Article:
Where you live, the color of your skin, and the amount of money your family makes may affect your chances of drowning. Drowning prevention isn’t just a safety issue; it’s an issue of equity. Many resources related to water recreation such as learning to swim, access to safe sites, lifejackets, lifeguards, and water related education can be expensive, and immigrants from other countries and even long time residents may not have access to safe recreational waters, or opportunities to learn about them. Here at Public Health, we aim to level the playing field so more of our community members have access to water safety education and opportunities.
Our Violence and Injury Prevention unit works toward eliminating the disproportionate burden of drowning on families of color and low-income families. Through the Child Death Review process we and our many partners, including Seattle Children’s Hospital, have analyzed drowning deaths and identified the patterns and modifiable risk factors that lead to drowning deaths here in King County. Some work that we have done to prevent drowning includes:
- Increasing education through April Pools Day. King County has been no stranger to rain this winter, but now that spring is here, it’s time to play in all of our waters. Throughout the month of April, public pools throughout King County and Washington State are offering one hour of free water safety instruction, elementary rescue and life jacket use, and one hour of free swim. There is also a raffle for free lifejackets, swim lessons, and other prizes. April Pools Day is an opportunity for families from all backgrounds to learn more about water safety and increase their activity. While April Pools Day is held at a pool to provide a controlled and supervised environment for people to swim and learn, the skills taught at the event are intended to be transferrable to recreating in many types of water. Find a pool in your neighborhood and check out the event!
- Reducing the gap in pool fencing. In response to children drowning in in settings with inadequate pool fencing, our Environmental Health Division joined forces with Washington State’s Building Code Council to regulate, educate, and enforce building codes designed to prevent drowning. Specifically, we worked in non-single-family residential settings (apartments and condos, public pools, spas, budget motels), and single-family homes, to reduce gaps in pool fencing to a maximum of four inches, preventing children from squirming through fences and getting into pools unsupervised.
- Closing the Lake Washington Ship Canal to Swimming. After reviewing cases and recognizing that several drowning deaths occurred annually in the Lake Washington Ship Canal system, we provided the information necessary to change legislation and close the Ship Canal to recreational swimming. Since this time, no child drowning deaths have occurred in this body of water.
- Offering targeted interventions to communities in need. After recognizing that drowning rates among the Vietnamese community were higher than any other group, we partnered with Seattle Children’s Hospital who lead the development of targeted interventions that provide water safety education to Vietnamese community members in their language.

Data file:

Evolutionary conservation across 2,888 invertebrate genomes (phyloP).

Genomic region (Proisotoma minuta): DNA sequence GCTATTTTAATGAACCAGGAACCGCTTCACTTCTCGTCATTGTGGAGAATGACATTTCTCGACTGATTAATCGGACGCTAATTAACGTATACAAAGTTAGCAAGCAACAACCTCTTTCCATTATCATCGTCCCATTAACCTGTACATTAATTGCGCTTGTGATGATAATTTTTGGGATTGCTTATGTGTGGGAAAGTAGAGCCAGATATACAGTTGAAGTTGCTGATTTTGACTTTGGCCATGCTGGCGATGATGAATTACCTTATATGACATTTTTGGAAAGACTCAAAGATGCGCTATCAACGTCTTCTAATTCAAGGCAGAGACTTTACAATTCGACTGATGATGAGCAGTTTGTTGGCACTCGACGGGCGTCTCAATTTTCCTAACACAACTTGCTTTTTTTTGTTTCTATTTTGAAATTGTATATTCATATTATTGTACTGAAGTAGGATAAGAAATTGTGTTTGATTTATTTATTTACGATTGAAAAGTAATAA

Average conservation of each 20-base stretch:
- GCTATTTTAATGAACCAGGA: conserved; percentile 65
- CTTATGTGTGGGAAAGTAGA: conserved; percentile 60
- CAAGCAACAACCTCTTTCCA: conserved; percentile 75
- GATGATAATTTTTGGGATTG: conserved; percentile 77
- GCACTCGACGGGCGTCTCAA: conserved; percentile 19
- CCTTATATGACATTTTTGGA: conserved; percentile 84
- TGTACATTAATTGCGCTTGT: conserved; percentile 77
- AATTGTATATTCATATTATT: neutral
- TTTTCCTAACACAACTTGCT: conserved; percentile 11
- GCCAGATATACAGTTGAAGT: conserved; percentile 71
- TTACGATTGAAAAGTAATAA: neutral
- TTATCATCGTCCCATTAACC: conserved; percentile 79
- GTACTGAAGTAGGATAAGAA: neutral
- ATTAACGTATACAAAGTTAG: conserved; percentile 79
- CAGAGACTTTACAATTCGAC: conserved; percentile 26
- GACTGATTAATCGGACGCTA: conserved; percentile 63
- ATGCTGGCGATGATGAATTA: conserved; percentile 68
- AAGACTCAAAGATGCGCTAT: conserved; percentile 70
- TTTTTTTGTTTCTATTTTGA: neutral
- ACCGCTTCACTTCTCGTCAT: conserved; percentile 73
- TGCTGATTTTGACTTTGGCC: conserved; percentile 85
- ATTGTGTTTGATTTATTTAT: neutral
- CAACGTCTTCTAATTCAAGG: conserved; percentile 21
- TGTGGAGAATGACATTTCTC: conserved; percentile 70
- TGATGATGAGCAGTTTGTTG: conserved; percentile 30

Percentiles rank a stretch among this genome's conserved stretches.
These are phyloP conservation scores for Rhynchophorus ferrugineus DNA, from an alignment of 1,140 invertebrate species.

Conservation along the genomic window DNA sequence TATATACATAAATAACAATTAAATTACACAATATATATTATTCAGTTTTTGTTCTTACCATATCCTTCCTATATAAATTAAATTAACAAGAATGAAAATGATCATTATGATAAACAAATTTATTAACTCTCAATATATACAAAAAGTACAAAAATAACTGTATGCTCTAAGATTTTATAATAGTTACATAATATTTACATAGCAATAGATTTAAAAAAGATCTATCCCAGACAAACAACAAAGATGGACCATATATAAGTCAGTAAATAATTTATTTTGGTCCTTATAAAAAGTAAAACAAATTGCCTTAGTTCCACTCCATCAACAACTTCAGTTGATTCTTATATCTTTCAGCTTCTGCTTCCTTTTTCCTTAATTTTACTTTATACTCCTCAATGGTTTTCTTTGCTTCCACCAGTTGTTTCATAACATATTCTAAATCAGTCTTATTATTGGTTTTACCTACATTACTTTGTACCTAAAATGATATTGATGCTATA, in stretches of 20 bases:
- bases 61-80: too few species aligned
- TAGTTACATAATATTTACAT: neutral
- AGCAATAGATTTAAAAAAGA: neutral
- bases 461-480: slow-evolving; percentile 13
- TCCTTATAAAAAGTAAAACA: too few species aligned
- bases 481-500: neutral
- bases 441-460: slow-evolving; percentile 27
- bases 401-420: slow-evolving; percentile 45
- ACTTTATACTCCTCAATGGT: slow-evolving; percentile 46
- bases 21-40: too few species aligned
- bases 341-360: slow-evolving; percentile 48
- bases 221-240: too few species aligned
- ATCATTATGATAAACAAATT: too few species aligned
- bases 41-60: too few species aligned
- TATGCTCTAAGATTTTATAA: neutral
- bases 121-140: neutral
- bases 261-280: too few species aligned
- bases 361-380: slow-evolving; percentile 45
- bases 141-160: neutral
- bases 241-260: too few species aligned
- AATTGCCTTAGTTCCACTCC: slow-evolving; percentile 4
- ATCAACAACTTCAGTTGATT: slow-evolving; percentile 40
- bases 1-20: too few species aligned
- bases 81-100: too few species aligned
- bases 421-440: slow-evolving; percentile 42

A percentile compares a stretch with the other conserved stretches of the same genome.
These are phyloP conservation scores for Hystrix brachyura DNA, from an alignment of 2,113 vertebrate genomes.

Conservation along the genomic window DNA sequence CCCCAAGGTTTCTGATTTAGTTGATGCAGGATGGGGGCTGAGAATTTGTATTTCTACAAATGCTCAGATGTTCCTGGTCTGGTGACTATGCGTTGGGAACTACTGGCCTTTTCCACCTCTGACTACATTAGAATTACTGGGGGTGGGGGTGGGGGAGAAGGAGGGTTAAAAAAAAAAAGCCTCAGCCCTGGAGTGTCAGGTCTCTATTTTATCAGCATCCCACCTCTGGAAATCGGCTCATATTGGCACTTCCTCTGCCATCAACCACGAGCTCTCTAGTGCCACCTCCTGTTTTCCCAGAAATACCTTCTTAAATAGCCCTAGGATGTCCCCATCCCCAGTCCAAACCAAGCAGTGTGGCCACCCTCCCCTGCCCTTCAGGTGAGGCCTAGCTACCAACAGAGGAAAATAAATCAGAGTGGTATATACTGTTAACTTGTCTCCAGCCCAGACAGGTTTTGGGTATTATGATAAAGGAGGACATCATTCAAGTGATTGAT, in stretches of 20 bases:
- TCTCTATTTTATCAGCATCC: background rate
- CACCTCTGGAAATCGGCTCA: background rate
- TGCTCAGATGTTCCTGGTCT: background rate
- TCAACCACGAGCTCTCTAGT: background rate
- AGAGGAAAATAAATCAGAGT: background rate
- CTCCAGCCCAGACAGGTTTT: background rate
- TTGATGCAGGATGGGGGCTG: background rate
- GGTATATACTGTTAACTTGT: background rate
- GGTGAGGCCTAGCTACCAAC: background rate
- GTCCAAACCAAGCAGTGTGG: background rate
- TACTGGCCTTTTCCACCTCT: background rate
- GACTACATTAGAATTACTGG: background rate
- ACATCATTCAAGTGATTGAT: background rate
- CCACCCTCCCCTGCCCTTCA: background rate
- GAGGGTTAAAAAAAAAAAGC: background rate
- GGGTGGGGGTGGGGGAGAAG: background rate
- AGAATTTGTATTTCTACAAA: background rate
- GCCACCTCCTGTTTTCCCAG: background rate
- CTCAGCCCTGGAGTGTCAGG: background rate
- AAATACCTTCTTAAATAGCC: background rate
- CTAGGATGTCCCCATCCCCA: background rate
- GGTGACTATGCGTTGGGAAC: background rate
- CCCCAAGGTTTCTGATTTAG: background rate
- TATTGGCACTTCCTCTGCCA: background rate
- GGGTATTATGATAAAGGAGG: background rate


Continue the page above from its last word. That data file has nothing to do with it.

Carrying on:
- Working collaboratively to develop Everyone Swims. Our Prevention division and Seattle Children’s Hospital launched Everyone Swims in 2010 with Centers for Disease Control and Prevention grant funding to increase safe swimming and water recreation access for families with low incomes and families of color. Everyone Swims brought community health clinics and water recreation organizations together to improve policies and systems that facilitated higher numbers of clinics screening for swimming ability, referrals from clinics to pools, more swim lesson scholarship accessibility, and expansion of special swim programs.
- Requiring lifeguards, establishing lifeguard certification requirements, and increasing lifeguard presence. Recognizing that many drowning deaths occur with no supervision, we worked with the Washington Department of Health and other stakeholders to change regulations to require lifeguards at public swimming pools and water parks throughout King County. We further required that those lifeguards were certified, trained in CPR, and dedicated to watching the pool space. We also increased the number of swimming areas with lifeguards.
There is still work to be done. Drowning is the second leading cause of unintentional child injury death in Washington state, but we know many ways to prevent it, including the use of lifejackets, child supervision, water education, and abstaining from alcohol and other intoxicants while recreating in and supervising people around the water. Sometimes water recreation and lifeguards are considered a luxury for budgets and therefore are at great risk. We try to show how important these services are to improving health equity and making our communities safer. Show your support by attending April Pools Day and supporting your local public pool.